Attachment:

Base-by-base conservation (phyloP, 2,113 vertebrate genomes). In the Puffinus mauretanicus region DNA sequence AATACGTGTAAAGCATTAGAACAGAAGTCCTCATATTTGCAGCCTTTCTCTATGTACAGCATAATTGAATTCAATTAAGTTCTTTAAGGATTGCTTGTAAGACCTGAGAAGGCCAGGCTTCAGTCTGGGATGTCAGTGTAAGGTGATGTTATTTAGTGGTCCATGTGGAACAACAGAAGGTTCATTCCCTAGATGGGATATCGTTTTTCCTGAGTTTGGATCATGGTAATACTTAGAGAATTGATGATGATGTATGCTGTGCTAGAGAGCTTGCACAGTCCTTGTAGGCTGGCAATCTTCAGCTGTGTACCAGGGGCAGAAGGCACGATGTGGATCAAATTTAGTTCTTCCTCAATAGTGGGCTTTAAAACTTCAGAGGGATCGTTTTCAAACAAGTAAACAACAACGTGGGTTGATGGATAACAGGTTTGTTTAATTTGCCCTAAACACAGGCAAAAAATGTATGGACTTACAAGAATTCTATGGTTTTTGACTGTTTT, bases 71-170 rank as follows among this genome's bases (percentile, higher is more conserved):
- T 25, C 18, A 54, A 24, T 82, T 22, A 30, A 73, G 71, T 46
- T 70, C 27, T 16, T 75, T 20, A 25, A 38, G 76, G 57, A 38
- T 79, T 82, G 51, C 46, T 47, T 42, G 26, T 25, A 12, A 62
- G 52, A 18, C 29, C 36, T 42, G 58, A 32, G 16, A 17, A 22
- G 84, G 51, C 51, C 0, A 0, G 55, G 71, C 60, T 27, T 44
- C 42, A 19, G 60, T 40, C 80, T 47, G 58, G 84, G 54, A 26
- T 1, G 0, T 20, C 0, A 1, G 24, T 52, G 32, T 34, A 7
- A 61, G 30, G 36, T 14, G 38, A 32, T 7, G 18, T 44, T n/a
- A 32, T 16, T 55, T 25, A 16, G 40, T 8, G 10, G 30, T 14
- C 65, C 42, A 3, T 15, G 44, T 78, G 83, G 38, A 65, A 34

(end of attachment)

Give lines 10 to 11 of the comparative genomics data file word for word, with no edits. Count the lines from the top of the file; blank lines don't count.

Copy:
- A 32, T 16, T 55, T 25, A 16, G 40, T 8, G 10, G 30, T 14
- C 65, C 42, A 3, T 15, G 44, T 78, G 83, G 38, A 65, A 34